Government after government across Europe has been thrown out since the great recession began to drive back living standards. Whether on the centre-left, such as Gordon Brown and Zapatero, or on the right with Berlusconi and Sarkozy, political rejection has started to look inevitable.
But Rafael Correa's massive re-election win in Ecuador yesterday was a reminder to his European counterparts that political defeat is no iron law of politics. Correa's first term in office began just as the global economic crisis kicked in. Yet he has just been re-elected with nearly 60% of the vote and a 30 point lead over his main rival, a margin any European leader can only dream of.
So what lessons should politicians in Europe draw from this development in South America?
Firstly, Correa's growing popularity has been driven by his rejection of austerity. Posed as the only option in Europe, Correa has dismissed this 'suicide pact' in favour of economic stimulus favoured by Nobel Prize winning economist Joseph Stiglitz and Paul Krugman. The outcome is clear: stagnation in Europe and strong economic growth in Ecuador, averaging 4.35% over the past five years.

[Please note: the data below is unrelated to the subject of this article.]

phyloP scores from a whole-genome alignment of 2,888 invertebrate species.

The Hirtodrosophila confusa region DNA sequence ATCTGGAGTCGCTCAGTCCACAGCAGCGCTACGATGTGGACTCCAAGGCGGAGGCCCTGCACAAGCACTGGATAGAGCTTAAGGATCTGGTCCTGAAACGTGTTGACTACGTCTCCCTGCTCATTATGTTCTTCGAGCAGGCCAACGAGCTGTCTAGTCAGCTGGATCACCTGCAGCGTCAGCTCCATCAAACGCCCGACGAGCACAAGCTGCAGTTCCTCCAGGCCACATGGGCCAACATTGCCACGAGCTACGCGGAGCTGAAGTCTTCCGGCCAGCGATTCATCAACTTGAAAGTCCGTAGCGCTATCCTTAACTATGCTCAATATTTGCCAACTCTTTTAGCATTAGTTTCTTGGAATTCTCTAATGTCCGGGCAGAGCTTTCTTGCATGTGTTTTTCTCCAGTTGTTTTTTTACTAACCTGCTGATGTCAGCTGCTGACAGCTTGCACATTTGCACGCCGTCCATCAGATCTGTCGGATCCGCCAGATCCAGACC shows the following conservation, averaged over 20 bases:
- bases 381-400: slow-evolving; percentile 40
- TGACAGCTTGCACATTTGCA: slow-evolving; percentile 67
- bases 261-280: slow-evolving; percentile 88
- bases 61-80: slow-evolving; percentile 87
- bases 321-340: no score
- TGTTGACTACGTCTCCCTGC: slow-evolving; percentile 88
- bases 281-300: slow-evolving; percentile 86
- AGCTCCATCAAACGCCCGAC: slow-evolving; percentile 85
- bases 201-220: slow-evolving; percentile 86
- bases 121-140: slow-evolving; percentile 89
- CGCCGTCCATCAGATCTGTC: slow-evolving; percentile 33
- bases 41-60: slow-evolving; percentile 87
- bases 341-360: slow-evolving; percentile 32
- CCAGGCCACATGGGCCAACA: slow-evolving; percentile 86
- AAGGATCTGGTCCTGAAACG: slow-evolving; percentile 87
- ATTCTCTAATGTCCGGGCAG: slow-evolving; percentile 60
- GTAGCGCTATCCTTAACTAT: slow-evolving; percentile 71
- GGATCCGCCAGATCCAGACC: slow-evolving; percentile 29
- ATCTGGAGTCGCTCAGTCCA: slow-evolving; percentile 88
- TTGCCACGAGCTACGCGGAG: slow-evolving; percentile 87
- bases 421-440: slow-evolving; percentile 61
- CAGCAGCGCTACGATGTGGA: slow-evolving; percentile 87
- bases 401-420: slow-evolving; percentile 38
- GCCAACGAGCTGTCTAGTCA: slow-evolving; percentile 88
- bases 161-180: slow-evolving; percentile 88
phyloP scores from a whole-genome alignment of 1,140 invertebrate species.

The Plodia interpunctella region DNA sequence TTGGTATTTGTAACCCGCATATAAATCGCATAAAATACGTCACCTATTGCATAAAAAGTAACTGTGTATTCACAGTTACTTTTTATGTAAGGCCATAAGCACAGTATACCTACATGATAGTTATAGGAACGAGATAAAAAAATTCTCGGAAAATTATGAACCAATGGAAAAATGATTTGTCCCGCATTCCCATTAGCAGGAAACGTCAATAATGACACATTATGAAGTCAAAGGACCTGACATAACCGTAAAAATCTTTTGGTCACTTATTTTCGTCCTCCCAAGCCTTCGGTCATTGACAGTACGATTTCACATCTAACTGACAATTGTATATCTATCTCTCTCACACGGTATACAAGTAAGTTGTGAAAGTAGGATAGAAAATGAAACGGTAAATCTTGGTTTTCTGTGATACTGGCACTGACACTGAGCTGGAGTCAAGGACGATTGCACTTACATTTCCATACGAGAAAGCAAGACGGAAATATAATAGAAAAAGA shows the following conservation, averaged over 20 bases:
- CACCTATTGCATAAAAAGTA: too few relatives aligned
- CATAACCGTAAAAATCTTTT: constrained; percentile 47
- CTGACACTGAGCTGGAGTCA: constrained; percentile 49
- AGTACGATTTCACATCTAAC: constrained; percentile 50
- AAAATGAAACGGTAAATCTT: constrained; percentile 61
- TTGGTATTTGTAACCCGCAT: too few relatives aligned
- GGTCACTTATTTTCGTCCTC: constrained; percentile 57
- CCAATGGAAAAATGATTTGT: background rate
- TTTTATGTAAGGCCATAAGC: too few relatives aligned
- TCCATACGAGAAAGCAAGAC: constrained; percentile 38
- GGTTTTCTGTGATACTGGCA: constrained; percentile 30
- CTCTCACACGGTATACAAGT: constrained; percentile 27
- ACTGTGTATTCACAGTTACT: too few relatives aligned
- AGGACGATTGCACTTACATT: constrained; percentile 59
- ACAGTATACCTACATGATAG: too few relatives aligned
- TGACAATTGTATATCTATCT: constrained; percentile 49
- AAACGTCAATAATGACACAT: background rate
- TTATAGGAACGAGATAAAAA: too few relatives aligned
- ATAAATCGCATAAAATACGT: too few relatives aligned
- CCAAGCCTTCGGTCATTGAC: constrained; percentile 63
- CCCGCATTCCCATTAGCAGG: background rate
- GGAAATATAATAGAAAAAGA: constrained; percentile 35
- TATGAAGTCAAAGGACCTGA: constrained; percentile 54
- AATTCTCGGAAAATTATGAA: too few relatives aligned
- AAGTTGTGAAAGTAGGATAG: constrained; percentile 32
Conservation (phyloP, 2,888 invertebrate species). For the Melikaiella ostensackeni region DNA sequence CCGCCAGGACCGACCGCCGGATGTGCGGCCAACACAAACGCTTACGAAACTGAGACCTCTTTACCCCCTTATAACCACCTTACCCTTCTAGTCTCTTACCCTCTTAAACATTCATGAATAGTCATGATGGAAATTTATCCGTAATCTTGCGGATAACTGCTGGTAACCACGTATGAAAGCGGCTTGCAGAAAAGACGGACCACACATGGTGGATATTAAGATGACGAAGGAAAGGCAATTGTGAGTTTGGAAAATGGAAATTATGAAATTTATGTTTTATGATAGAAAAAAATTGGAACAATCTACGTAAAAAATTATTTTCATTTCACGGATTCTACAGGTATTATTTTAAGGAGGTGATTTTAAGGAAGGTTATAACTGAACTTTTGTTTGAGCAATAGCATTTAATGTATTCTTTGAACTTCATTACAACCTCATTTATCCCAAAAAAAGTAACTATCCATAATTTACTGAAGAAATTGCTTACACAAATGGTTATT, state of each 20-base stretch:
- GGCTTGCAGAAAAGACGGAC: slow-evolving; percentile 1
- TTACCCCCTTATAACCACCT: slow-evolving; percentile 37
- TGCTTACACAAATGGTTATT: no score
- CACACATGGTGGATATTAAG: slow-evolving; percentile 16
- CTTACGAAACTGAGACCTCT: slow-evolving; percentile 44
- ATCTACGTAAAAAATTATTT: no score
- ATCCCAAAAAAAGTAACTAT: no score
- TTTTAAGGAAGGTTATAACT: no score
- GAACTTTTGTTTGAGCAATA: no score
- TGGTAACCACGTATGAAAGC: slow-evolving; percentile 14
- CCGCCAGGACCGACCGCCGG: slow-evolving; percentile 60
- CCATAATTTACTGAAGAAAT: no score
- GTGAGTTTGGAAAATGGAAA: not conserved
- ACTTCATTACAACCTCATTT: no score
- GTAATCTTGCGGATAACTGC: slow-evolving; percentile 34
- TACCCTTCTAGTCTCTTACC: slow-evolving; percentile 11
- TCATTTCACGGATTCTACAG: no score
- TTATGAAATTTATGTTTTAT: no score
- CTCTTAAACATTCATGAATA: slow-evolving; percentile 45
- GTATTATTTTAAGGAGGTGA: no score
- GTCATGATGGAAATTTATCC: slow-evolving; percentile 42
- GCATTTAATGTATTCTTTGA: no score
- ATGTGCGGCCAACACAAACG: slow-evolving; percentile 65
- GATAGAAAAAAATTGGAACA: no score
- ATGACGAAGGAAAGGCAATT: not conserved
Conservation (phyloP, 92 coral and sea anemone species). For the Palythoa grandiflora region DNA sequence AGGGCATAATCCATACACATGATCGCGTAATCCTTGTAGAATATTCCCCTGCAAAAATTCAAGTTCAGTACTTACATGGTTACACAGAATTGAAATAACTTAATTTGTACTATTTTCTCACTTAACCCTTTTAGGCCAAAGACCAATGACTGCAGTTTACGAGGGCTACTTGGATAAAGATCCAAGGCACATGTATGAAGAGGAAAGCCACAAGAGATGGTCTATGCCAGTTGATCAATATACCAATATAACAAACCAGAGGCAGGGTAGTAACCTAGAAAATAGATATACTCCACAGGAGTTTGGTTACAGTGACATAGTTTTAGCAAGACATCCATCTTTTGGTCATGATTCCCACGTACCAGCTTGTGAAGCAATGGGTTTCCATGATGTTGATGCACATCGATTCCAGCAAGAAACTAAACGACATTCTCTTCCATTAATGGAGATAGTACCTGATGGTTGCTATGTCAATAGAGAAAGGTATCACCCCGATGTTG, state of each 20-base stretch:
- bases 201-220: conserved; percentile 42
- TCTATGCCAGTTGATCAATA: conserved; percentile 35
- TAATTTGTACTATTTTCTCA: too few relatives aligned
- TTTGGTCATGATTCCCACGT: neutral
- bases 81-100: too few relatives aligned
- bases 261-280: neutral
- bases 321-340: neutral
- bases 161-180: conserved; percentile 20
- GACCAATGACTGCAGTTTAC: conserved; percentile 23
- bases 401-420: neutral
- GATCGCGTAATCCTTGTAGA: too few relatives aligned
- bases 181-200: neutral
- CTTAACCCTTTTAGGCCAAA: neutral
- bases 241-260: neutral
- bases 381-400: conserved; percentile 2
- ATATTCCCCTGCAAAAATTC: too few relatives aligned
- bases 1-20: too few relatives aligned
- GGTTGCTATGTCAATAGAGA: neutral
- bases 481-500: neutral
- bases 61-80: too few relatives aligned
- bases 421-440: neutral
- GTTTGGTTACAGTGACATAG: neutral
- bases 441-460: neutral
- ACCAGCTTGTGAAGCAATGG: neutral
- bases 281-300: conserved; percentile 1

The boost to the economy has been based on massive investment in the country's long neglected infrastructure. Public investment increased six-fold between 2006 and 2012 and is now Latin America's highest. The logic will be obvious to those travelling to work on Britain's packed and delayed trains or unable to even get onto a housing waiting list.
But how did Ecuador find the money? Again, Rafael Correa challenged the consensus approach so dominating Europe. Instead of kowtowing, Correa stood up to the international financiers by renegotiating the country's stifling national debt. As Correa himself explained:
"The cost of the external debt was one of the greatest obstacles to Ecuador's development. At one time, servicing the debt consumed 40 per cent of the budget, three times what was spent on the social sphere--education, health and so on".
Today the opposite is true. There are clear lessons for politicians in Greece, Spain and Ireland.
Whilst the coalition government in Britain talks, but rarely acts, about tax avoidance by Starbucks and Amazon, in Ecuador taxes are now actually being collected from the banana magnates and other major companies who long believed that such payments were simply not their responsibility. The introduction of a more progressive tax system, based on the simple principle that those who have more pay more, has enabled Ecuador to double its tax revenue in the past five years.
A second key lesson from Ecuador is that economic growth is not enough - its benefits must be shared. The shocking revelation that, in the US, the top 1% captured as much as 93 percent of the nation's current economic recovery is only an extreme version of a thirty year pattern in Western economies, where the 'haves' become the 'have mores'.